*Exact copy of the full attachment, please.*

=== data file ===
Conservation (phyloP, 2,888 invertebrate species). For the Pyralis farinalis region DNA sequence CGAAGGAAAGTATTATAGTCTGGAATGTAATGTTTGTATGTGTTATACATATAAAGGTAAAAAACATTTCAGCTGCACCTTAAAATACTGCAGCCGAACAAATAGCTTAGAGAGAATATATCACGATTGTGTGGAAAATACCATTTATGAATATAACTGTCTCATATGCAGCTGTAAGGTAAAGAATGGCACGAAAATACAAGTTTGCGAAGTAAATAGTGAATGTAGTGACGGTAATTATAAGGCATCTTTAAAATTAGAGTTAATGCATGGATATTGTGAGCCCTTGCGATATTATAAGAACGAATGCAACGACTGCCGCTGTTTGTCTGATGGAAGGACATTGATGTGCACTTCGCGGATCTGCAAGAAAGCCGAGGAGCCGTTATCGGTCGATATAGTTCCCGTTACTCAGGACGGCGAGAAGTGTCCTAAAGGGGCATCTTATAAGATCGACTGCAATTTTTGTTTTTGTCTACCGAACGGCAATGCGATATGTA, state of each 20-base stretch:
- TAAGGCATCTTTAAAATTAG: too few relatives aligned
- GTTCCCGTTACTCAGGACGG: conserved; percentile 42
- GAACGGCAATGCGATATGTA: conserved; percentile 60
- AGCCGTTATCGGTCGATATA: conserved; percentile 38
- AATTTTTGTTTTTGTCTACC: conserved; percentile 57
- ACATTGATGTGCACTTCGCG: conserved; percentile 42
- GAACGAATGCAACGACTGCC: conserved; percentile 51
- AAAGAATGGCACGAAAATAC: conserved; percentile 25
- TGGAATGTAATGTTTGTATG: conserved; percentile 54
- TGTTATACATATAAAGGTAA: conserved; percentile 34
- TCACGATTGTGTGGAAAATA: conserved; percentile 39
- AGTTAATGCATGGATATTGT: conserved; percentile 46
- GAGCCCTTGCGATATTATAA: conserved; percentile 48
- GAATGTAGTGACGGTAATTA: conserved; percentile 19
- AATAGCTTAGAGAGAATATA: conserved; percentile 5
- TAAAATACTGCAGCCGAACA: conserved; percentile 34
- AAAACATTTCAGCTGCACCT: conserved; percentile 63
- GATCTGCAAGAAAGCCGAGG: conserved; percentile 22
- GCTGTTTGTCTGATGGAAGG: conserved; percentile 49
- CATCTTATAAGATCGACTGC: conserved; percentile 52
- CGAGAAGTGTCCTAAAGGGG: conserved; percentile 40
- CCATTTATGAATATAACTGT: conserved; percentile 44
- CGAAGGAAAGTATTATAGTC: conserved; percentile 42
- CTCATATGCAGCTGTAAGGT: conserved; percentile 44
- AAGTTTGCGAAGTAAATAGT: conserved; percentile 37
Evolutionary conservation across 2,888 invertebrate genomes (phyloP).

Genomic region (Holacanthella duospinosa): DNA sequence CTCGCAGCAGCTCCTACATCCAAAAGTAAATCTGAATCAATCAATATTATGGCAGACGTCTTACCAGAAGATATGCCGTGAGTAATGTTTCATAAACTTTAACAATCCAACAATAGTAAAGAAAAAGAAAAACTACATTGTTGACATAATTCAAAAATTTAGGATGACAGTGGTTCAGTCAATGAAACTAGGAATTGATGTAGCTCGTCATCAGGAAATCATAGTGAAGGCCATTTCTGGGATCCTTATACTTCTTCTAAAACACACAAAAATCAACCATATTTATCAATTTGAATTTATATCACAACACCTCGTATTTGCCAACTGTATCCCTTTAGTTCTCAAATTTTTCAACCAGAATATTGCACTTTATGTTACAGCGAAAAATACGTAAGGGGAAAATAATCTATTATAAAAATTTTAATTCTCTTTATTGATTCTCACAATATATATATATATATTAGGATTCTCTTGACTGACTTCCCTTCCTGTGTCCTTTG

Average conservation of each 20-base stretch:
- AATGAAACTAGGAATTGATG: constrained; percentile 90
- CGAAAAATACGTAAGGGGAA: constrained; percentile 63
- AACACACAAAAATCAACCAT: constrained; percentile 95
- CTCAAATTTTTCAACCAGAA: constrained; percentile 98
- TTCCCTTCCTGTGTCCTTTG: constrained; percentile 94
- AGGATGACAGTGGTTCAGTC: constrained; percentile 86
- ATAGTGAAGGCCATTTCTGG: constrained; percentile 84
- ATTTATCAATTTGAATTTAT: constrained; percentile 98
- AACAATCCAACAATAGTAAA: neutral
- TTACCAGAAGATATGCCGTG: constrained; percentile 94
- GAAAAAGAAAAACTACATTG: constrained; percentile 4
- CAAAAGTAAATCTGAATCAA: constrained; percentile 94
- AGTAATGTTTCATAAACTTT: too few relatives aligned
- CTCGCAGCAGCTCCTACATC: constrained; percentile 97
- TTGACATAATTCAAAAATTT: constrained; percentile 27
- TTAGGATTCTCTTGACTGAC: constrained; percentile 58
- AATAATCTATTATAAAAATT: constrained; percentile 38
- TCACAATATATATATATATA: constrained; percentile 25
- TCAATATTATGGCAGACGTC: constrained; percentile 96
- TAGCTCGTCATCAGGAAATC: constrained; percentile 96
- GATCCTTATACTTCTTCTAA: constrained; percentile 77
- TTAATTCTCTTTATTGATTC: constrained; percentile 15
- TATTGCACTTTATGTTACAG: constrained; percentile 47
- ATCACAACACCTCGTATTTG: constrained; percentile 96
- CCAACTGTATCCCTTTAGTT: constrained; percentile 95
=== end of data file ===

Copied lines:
Conservation (phyloP, 2,888 invertebrate species). For the Pyralis farinalis region DNA sequence CGAAGGAAAGTATTATAGTCTGGAATGTAATGTTTGTATGTGTTATACATATAAAGGTAAAAAACATTTCAGCTGCACCTTAAAATACTGCAGCCGAACAAATAGCTTAGAGAGAATATATCACGATTGTGTGGAAAATACCATTTATGAATATAACTGTCTCATATGCAGCTGTAAGGTAAAGAATGGCACGAAAATACAAGTTTGCGAAGTAAATAGTGAATGTAGTGACGGTAATTATAAGGCATCTTTAAAATTAGAGTTAATGCATGGATATTGTGAGCCCTTGCGATATTATAAGAACGAATGCAACGACTGCCGCTGTTTGTCTGATGGAAGGACATTGATGTGCACTTCGCGGATCTGCAAGAAAGCCGAGGAGCCGTTATCGGTCGATATAGTTCCCGTTACTCAGGACGGCGAGAAGTGTCCTAAAGGGGCATCTTATAAGATCGACTGCAATTTTTGTTTTTGTCTACCGAACGGCAATGCGATATGTA, state of each 20-base stretch:
- TAAGGCATCTTTAAAATTAG: too few relatives aligned
- GTTCCCGTTACTCAGGACGG: conserved; percentile 42
- GAACGGCAATGCGATATGTA: conserved; percentile 60
- AGCCGTTATCGGTCGATATA: conserved; percentile 38
- AATTTTTGTTTTTGTCTACC: conserved; percentile 57
- ACATTGATGTGCACTTCGCG: conserved; percentile 42
- GAACGAATGCAACGACTGCC: conserved; percentile 51
- AAAGAATGGCACGAAAATAC: conserved; percentile 25
- TGGAATGTAATGTTTGTATG: conserved; percentile 54
- TGTTATACATATAAAGGTAA: conserved; percentile 34
- TCACGATTGTGTGGAAAATA: conserved; percentile 39
- AGTTAATGCATGGATATTGT: conserved; percentile 46
- GAGCCCTTGCGATATTATAA: conserved; percentile 48
- GAATGTAGTGACGGTAATTA: conserved; percentile 19
- AATAGCTTAGAGAGAATATA: conserved; percentile 5
- TAAAATACTGCAGCCGAACA: conserved; percentile 34
- AAAACATTTCAGCTGCACCT: conserved; percentile 63
- GATCTGCAAGAAAGCCGAGG: conserved; percentile 22
- GCTGTTTGTCTGATGGAAGG: conserved; percentile 49
- CATCTTATAAGATCGACTGC: conserved; percentile 52
- CGAGAAGTGTCCTAAAGGGG: conserved; percentile 40
- CCATTTATGAATATAACTGT: conserved; percentile 44
- CGAAGGAAAGTATTATAGTC: conserved; percentile 42
- CTCATATGCAGCTGTAAGGT: conserved; percentile 44
- AAGTTTGCGAAGTAAATAGT: conserved; percentile 37
Evolutionary conservation across 2,888 invertebrate genomes (phyloP).

Genomic region (Holacanthella duospinosa): DNA sequence CTCGCAGCAGCTCCTACATCCAAAAGTAAATCTGAATCAATCAATATTATGGCAGACGTCTTACCAGAAGATATGCCGTGAGTAATGTTTCATAAACTTTAACAATCCAACAATAGTAAAGAAAAAGAAAAACTACATTGTTGACATAATTCAAAAATTTAGGATGACAGTGGTTCAGTCAATGAAACTAGGAATTGATGTAGCTCGTCATCAGGAAATCATAGTGAAGGCCATTTCTGGGATCCTTATACTTCTTCTAAAACACACAAAAATCAACCATATTTATCAATTTGAATTTATATCACAACACCTCGTATTTGCCAACTGTATCCCTTTAGTTCTCAAATTTTTCAACCAGAATATTGCACTTTATGTTACAGCGAAAAATACGTAAGGGGAAAATAATCTATTATAAAAATTTTAATTCTCTTTATTGATTCTCACAATATATATATATATATTAGGATTCTCTTGACTGACTTCCCTTCCTGTGTCCTTTG

Average conservation of each 20-base stretch:
- AATGAAACTAGGAATTGATG: constrained; percentile 90
- CGAAAAATACGTAAGGGGAA: constrained; percentile 63
- AACACACAAAAATCAACCAT: constrained; percentile 95
- CTCAAATTTTTCAACCAGAA: constrained; percentile 98
- TTCCCTTCCTGTGTCCTTTG: constrained; percentile 94
- AGGATGACAGTGGTTCAGTC: constrained; percentile 86
- ATAGTGAAGGCCATTTCTGG: constrained; percentile 84
- ATTTATCAATTTGAATTTAT: constrained; percentile 98
- AACAATCCAACAATAGTAAA: neutral
- TTACCAGAAGATATGCCGTG: constrained; percentile 94
- GAAAAAGAAAAACTACATTG: constrained; percentile 4
- CAAAAGTAAATCTGAATCAA: constrained; percentile 94
- AGTAATGTTTCATAAACTTT: too few relatives aligned
- CTCGCAGCAGCTCCTACATC: constrained; percentile 97
- TTGACATAATTCAAAAATTT: constrained; percentile 27
- TTAGGATTCTCTTGACTGAC: constrained; percentile 58
- AATAATCTATTATAAAAATT: constrained; percentile 38
- TCACAATATATATATATATA: constrained; percentile 25
- TCAATATTATGGCAGACGTC: constrained; percentile 96
- TAGCTCGTCATCAGGAAATC: constrained; percentile 96
- GATCCTTATACTTCTTCTAA: constrained; percentile 77
- TTAATTCTCTTTATTGATTC: constrained; percentile 15
- TATTGCACTTTATGTTACAG: constrained; percentile 47
- ATCACAACACCTCGTATTTG: constrained; percentile 96
- CCAACTGTATCCCTTTAGTT: constrained; percentile 95